I have had my temptations. Shortly after In God We Trust, All Others Pay Cash hit the Best Seller list, I was contacted by a major studio bearing a large, juicy offering. It turned out that they wanted to cast Dean Jones and Suzanne Pleshette as The Old Man and Mom, set it in contemporary Pasadena, and make a "family" fun movie for the Reader's Digest trade. When I explained that the whole point of my novels was the struggles of a family existing in the midst of industrial wastes, and that my work was sardonic satire on their life and times, I was told off by the bright, chipper 23-year-old Vice President.
He said that I "didn't understand films" and that what I proposed was "a downer." It wasn't hard to say "No thanks," not hard at all.
Then came my next novel, Wanda Hickey's Night of Golden Memories and Other Disasters and more dumb offers. But times had changed. The days of "The Love Bug" were on the wane. Students were blowing up libraries. There was fire in the streets. All of a sudden people noticed the environment and a few began to reread my books and found that the villain in my work was in fact those belching Open Hearths, those fragrant refineries, and the grey dust of modern life.
I was not and never have been writing Nostalgia, but comedies of struggles and dreams, blasted hopes and small victories, the very antithesis of one of the banes of modern life, the sickness of Nostalgia. The foolish belief that there was once a "simpler" time. How simple was it to get blown away at Bull Run, or shot down in flames over Italy? Times were never simple, because Life itself has never been a simple proposition. A cave man peering out at a mysterious world full of lightning and instant death did not find his times "simple."
When my trusty director and friend Fred Barzyk got together with me on the first production for AMERICAN PLAYHOUSE, I outlined a trilogy, but insisted on absolute control, since my work is comedic and there is nothing more personal than Comedy, with-the possible exception of Sex.
The late James Broderick read the first script and immediately understood what The Old Man was all about. Incidentally, that character is the pivotal role in my work. Barbara Bolton was the perfect Mom --harassed, brave, a dreamer tied down by Brillo pads and sulking kids.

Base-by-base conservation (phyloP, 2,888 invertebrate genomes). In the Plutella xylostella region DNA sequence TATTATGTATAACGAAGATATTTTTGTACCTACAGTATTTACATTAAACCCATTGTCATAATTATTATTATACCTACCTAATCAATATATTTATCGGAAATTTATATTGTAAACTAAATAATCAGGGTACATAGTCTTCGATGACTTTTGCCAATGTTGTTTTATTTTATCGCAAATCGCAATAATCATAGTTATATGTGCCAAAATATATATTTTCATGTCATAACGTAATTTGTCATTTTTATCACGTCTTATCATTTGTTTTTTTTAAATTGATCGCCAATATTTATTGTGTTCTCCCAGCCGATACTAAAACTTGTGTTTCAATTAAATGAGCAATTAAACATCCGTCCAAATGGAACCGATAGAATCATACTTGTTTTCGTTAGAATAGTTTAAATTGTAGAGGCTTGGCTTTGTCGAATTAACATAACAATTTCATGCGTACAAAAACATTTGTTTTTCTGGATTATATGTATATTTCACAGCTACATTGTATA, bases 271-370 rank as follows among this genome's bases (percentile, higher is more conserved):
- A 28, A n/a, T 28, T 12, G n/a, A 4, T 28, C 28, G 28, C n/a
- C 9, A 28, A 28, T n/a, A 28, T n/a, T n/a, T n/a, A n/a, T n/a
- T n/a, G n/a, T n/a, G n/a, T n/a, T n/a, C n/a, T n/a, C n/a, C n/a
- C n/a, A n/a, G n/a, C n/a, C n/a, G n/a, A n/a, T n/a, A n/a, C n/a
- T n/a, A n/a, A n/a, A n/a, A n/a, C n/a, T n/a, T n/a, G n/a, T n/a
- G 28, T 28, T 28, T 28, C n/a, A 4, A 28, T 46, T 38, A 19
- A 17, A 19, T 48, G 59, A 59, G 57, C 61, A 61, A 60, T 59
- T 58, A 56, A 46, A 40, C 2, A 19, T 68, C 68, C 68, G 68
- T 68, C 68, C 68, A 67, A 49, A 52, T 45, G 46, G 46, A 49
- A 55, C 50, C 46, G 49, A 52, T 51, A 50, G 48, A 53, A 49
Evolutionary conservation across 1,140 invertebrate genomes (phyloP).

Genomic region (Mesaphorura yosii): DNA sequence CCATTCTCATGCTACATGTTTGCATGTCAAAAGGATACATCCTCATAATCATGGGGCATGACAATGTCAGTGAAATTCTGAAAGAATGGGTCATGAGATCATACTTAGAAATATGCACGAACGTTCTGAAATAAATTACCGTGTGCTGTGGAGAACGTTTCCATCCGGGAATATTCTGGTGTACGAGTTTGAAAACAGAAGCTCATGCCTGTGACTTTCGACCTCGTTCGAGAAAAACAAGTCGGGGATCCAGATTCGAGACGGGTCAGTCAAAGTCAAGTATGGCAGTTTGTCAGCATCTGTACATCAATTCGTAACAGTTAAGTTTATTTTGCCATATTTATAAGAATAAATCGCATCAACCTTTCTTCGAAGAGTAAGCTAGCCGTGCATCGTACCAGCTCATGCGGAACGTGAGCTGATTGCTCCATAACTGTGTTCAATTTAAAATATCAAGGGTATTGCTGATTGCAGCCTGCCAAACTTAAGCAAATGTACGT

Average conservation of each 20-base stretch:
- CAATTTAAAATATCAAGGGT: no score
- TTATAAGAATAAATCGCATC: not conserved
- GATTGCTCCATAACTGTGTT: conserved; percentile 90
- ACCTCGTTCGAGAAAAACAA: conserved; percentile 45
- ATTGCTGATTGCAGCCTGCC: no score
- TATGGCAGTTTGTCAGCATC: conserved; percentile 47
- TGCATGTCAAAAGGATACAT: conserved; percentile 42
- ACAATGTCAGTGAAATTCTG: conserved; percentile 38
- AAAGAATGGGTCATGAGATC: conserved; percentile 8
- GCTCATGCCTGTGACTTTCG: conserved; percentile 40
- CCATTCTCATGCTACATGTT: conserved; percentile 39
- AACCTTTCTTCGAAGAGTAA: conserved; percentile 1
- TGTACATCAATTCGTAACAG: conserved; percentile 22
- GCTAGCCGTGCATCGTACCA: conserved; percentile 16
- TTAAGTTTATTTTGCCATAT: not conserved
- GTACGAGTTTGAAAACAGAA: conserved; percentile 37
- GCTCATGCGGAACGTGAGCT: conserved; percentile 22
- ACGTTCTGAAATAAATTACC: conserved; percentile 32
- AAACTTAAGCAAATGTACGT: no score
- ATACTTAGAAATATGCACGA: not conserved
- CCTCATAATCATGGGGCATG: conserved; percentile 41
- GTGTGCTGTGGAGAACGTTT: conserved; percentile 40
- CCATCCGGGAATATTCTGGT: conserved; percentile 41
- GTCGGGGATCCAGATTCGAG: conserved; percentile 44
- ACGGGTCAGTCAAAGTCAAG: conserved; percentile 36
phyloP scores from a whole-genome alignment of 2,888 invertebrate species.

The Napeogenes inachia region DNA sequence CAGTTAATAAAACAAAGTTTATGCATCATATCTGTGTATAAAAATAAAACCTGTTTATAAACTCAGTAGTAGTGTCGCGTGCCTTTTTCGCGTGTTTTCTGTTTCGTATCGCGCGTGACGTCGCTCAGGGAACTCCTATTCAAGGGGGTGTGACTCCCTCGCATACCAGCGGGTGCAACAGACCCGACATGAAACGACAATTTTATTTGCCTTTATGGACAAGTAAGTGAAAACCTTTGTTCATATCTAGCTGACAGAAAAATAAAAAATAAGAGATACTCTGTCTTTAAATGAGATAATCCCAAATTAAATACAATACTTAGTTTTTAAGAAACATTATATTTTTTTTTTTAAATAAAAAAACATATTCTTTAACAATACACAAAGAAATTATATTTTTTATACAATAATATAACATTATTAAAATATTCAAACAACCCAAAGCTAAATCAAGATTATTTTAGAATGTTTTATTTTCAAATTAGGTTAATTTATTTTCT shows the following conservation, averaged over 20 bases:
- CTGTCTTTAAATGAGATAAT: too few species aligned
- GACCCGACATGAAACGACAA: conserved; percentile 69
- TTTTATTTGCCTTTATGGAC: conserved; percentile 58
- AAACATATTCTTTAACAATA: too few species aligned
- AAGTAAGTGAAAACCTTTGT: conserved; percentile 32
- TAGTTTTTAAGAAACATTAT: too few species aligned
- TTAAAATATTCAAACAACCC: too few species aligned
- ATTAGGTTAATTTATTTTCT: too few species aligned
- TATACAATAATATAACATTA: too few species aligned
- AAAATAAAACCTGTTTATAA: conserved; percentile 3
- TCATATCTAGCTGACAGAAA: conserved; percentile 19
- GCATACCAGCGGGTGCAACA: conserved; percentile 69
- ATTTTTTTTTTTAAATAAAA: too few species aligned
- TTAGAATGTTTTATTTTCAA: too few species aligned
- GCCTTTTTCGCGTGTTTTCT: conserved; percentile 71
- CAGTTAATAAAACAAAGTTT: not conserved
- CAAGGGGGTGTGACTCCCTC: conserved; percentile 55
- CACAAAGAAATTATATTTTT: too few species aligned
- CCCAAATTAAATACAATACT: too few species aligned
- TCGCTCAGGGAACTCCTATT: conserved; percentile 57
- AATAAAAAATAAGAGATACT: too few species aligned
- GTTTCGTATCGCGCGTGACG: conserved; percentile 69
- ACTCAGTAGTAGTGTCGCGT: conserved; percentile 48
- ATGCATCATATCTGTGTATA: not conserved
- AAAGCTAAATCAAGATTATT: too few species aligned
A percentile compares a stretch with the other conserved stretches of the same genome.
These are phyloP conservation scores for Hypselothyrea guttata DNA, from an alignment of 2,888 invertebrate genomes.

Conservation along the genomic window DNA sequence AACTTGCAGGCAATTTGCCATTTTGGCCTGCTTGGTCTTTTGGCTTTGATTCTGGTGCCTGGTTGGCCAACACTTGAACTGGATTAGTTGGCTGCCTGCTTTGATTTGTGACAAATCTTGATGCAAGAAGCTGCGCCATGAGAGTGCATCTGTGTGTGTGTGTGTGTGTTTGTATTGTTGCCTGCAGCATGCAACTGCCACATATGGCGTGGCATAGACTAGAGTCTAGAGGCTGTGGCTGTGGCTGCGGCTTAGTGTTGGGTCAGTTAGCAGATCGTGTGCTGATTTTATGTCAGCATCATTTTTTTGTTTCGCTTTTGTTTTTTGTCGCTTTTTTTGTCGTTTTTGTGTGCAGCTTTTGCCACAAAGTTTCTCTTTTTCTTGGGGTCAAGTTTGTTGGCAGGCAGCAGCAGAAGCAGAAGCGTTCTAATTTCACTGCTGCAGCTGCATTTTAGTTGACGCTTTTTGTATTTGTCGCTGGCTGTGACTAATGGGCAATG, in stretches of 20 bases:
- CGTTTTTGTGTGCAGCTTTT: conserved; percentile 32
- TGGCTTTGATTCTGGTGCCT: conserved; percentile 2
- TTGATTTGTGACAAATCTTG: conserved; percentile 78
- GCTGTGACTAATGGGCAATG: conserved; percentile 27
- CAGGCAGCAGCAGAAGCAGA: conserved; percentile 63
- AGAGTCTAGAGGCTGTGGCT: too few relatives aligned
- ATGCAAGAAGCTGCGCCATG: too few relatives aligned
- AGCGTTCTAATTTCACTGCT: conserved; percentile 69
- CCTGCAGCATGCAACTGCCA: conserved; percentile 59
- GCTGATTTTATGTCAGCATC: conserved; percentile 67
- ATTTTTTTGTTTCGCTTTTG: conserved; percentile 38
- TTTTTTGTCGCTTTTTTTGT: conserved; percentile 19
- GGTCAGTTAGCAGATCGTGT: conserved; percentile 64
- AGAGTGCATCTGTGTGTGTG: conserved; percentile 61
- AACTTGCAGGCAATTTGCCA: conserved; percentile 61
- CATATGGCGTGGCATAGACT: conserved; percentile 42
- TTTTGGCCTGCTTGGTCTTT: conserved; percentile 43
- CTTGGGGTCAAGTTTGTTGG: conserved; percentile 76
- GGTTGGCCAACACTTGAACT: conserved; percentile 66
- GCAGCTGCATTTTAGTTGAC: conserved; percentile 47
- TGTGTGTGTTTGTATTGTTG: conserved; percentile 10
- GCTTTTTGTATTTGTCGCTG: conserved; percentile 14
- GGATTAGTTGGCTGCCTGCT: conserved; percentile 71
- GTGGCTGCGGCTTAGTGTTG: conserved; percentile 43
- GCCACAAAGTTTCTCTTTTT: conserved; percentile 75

"The Phantom of the Open Hearth" was a huge success on public television. It won awards in such diverse countries as Italy, where it was judged superior to the much vaunted "American Graffiti." A year and half later, Jimmy Broderick brilliantly performed The Old Man again in "The Great American Fourth of July and Other Disasters". Ralph was played by the emerging Matt Dillon. Both believe that these roles were the best things they have ever done.
Incidentally, both these films were shot as movies, not taped but done in genuine filmic style. I write films, not TV comedies.
Finally, we get to the current and last chapter of the trilogy of our little struggling family, "The star-Crossed Romance of Josephine Cosnowski," which brings our hero Ralph to his last year of high school. Set at Thanksgiving, Ralph discovers the quicksand of Love, and barely escapes with his life: The Old Man, now well played by George Coe, who stepped in after Jimmy's sudden death, has a traumatic love affair of his own which blows up in his face and finally convinces him that his life" is permanently off the track.
The film, which airs over PBS on Monday, February 11, at 9:00 p.m., EST, took the Silver Medal at the International Film Festival at Lincoln Center recently, and actually was the most difficult of the three to make, for a number of technical reasons.
Together, these three stories form a sort of filmic novel. We are proud of them --myself, Fred Barzyk, our associate producers Olivia Tappan and Leigh Brown, and we truly hope that you will get a laugh or two.
December 28, 1984